Confident ASU guard Jahii Carson ready to roll
TEMPE – Jahii Carson is not the only newcomer Arizona State will count on to raise its standing and its profile this basketball season. Two transfers with nice resumes also are expected to be among the Sun Devils’ top six.
But Carson is the player whom ASU revamped its offense around before the 2011-12 season and, once he was ruled ineligible, the player ASU most lamented losing. Coach Herb Sendek again this year has installed a free-wheeling offense with Carson as the conductor/point guard, and Sendek said at media day Tuesday that he would be “hard-pressed to believe anybody will push the ball any faster than Arizona State.”
A year in absentia only seems to have increased the expectations … and the pressure … on Carson.
It is natural. Carson has been in the spotlight since he was a top-40 national recruit out of Mesa High two years ago, a player with the game and the swagger to make a seamless transition. A composite highlight reel featuring soaring slams – he is 5-foot-10 – had 477,000 YouTube viewings as of Tuesday mid-afternoon, and he played with the U.S. gold medal U-19 national team two summers ago.
Carson understands the pressure that comes from being under the microscope, and he is doing his best to wall it off.
“I just try not to think about it,” he said. “I know it is something that is there, but the more I think about it, the more it is going to affect me. The more I don’t think about it and just keep focus, the better I will play and the more I will keep it out of the way.
“Of course it pops up and people talk to me about it. I listen, and I have my opinions about it. Since I wasn’t able to play last year, I think it is best for me to focus on the task at hand. I just try to think about taking the Sun Devils to another level. I just think about the season, having a better season and making my teammates better every day.”
Carson will be the primary ball-handler on a team that will run every chance it gets and play man-to-man defense this season, players said Tuesday. Sendek, who has long favored an intricate matchup zone defense, said ASU will unveil its defensive strategy in the opener Nov. 10 against Central Arkansas.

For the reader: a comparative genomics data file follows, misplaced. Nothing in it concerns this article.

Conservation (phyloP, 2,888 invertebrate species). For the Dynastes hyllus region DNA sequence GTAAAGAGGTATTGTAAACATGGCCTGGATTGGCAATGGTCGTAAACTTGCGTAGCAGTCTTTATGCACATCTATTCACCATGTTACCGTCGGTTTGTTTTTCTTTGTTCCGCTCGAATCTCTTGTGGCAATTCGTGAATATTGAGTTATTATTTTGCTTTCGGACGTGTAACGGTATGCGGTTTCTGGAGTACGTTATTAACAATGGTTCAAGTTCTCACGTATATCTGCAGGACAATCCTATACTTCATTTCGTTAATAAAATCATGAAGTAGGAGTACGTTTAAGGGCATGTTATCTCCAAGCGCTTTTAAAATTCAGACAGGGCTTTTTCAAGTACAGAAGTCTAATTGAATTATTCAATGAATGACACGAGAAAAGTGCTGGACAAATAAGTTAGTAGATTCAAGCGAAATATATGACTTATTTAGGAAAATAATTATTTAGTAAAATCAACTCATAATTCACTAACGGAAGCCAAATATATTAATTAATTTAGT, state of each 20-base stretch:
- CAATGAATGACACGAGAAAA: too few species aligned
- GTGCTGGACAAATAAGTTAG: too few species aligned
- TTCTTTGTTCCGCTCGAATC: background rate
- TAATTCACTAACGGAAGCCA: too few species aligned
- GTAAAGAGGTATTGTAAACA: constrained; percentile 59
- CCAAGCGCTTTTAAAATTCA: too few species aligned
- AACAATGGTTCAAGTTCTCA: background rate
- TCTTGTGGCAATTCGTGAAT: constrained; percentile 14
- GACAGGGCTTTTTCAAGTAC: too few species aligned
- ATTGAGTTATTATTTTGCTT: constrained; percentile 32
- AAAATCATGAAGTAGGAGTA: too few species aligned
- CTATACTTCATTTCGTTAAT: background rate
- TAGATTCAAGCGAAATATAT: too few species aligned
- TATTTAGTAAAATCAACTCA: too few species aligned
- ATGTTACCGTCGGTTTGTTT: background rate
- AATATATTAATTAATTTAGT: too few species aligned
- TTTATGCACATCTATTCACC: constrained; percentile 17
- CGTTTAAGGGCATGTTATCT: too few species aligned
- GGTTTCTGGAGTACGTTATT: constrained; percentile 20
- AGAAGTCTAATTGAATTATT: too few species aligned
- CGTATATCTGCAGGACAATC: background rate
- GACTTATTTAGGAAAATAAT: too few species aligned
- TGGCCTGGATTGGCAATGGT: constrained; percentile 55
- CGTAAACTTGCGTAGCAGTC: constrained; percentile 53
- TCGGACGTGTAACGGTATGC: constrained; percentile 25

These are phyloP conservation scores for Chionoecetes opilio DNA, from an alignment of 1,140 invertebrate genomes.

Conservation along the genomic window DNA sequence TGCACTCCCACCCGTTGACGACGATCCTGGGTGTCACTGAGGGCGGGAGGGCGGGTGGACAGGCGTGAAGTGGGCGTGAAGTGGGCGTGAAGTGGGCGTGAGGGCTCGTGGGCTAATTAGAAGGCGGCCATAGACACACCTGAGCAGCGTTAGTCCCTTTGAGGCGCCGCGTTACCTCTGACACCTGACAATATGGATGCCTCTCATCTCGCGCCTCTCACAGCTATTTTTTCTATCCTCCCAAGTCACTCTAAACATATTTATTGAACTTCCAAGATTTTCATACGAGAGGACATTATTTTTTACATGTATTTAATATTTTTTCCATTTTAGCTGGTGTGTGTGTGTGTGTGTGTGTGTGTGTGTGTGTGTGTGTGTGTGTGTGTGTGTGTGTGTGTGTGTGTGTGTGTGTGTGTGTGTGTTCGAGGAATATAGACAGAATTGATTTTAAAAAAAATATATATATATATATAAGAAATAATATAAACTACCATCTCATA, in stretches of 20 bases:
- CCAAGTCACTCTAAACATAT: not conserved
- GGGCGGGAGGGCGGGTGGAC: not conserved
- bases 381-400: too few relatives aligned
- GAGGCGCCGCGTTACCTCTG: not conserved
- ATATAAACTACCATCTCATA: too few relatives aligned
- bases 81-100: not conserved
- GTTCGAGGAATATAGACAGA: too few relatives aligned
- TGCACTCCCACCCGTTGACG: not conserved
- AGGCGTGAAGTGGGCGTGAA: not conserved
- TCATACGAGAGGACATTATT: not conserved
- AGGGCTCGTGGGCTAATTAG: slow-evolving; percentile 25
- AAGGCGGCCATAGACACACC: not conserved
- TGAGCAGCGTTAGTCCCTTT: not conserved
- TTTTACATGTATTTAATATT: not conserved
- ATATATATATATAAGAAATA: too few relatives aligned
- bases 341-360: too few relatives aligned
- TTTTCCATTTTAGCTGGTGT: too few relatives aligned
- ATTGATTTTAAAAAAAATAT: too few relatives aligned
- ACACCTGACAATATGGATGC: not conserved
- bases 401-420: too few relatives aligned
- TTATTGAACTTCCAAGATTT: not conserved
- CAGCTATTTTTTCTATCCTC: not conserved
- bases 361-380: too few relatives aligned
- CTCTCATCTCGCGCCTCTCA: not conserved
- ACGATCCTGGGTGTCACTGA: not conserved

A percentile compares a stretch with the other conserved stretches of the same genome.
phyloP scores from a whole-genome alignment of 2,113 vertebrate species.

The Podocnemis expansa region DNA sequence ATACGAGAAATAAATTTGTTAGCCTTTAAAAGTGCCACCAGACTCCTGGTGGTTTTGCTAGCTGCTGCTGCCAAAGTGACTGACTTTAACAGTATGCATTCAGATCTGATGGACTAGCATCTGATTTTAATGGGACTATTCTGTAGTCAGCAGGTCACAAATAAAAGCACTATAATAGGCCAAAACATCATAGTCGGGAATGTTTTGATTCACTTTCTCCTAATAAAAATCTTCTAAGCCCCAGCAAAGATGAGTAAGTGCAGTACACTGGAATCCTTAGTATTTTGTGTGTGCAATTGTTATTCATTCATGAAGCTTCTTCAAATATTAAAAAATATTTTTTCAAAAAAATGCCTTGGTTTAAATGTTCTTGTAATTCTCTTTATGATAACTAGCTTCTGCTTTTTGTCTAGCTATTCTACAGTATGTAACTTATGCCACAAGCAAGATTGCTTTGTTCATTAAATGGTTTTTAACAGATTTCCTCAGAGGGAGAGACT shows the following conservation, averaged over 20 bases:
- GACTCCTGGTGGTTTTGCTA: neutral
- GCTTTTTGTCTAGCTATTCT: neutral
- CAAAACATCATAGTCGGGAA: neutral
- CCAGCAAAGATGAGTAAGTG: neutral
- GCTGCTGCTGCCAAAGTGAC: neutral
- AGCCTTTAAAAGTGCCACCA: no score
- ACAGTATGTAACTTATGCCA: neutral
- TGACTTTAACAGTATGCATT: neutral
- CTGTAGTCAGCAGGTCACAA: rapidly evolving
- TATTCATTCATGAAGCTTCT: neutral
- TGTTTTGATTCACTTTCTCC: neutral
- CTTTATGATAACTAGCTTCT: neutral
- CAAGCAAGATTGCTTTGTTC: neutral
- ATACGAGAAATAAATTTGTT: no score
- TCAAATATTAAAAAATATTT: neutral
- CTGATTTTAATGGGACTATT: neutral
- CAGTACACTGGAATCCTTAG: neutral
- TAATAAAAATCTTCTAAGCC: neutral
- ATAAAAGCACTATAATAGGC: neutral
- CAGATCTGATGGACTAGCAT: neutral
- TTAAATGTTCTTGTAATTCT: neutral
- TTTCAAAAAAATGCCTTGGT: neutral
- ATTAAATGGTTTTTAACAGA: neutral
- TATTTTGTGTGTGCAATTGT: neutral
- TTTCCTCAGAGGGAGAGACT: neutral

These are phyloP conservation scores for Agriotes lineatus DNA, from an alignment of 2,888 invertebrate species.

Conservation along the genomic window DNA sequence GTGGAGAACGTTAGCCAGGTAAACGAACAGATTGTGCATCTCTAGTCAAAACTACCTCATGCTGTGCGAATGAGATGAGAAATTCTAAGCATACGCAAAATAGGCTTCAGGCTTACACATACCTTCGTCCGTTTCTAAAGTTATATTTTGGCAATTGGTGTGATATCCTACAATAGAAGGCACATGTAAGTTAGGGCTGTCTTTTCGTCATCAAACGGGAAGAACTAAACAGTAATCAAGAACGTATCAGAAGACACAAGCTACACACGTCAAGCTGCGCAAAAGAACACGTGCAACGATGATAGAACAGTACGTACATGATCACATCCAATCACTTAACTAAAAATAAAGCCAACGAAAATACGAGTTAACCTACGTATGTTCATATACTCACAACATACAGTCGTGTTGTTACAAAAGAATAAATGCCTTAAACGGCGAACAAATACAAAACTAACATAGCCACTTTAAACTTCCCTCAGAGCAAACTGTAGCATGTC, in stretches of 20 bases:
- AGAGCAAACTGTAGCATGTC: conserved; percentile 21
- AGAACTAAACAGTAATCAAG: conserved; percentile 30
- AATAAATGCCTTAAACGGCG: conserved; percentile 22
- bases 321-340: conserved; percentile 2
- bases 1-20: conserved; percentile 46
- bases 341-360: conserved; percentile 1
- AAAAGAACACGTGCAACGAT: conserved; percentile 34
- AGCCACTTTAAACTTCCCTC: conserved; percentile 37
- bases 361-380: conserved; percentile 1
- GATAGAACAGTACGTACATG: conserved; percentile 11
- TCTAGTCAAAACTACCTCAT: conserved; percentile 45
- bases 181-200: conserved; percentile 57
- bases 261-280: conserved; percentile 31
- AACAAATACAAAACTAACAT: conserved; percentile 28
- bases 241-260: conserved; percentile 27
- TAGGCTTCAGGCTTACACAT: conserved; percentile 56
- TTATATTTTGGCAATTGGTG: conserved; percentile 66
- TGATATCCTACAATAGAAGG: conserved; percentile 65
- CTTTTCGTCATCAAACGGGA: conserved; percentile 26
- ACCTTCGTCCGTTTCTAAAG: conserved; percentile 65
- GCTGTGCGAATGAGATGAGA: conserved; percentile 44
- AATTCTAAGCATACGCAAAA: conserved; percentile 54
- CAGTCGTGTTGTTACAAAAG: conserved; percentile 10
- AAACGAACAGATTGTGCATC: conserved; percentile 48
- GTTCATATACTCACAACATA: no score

Transfer guard Evan Gordon, forwards Carrick Felix and Jonathan Gilling and post man Jordan Bachynski are the other likely starters, with transfer wing Bo Barnes as the sixth man. Seniors center Ruslan Pateev and guard Chris Colvin also are expected to contribute. Gordon led Liberty University in scoring in 2010-11 and is the brother of NBA player Eric Gordon.
Sendek cautions against the hype surrounding Carson, even as he seems to add to it.
“He’s an extremely talented young man. But my central message to Jahii is, ‘I have your back. I’m standing with you. Just be yourself,’ ” Sendek said.
“I think the danger is, because of the legendary reputation (and) the fervent interest, that there are some of us perhaps are expecting him to take the court with an ‘S’ on his shirt and a cape on his back. And that really wouldn’t be fair to him.
“That doesn’t mean we don’t want to have high expectations for him and for all of our players and our team. But there comes a point where we have to stay on earth, too. We are just now embarking on that journey. That is a message we will continue to talk about so that he can navigate that well. I have no doubt that he will, because he is a pretty cool, calm customer. The ability to block everything out and perform at a high level is something I have great respect for, and I think Jahii will have that ability.”
Carson was so much better than his competition that he had things pretty much his own way in his final two years at Mesa High. He set school season scoring and assist records in each season, averaging 32.2 points and 6.6 assists for the state semifinalist Jackrabbits in 2010-11. He scored 37, 38 and 58 points in three state tournament games that year.
Carson, who spent last season practicing with the Sun Devils after falling just short of academic requirements necessary to play, knows things will be different here.
“High school I just had one speed – that was just go fast,” he said. “For me to get defenders off-balance, changing my gear, changing my speed is going to be something that can help me get to the basket a little bit easier. Having a mid-range jump shot, I think that will keep the defense balanced. And having a nice little 3-ball, I think that is going to keep the defense honest.
“A lot of guys now days like to shoot 3s or take it all the way to the basket, but if guards have a great mid-range jump shot, it keeps the defense honest. A small guy, an undersized point guard, having a mid-range jumper is something I need to perfect.”
Carson brings an attitude Sendek wants the team to embody after a 10-21 (10th place, Pac-12) season, and he did not mind the Superman reference one bit.
“I definitely have a certain confidence and swagger about myself,” he said. “I don’t want to seem arrogant or cocky, but I definitely have a confidence about my game.
“I have a confidence about my teammates’ game, and I think together we can be something super.”
Felix and Carson played together for three seasons on AAU teams in the area.
“I think he is mentally ready,” Felix said. “A lot of things he has been through in his life and in the past year has put him in the place where he knows what he has to do. He knows he has to be that point guard that we need, that floor general that handles the ball and gets people where they need to be. And obviously score, because he is a good scorer. He’s ready on all levels.”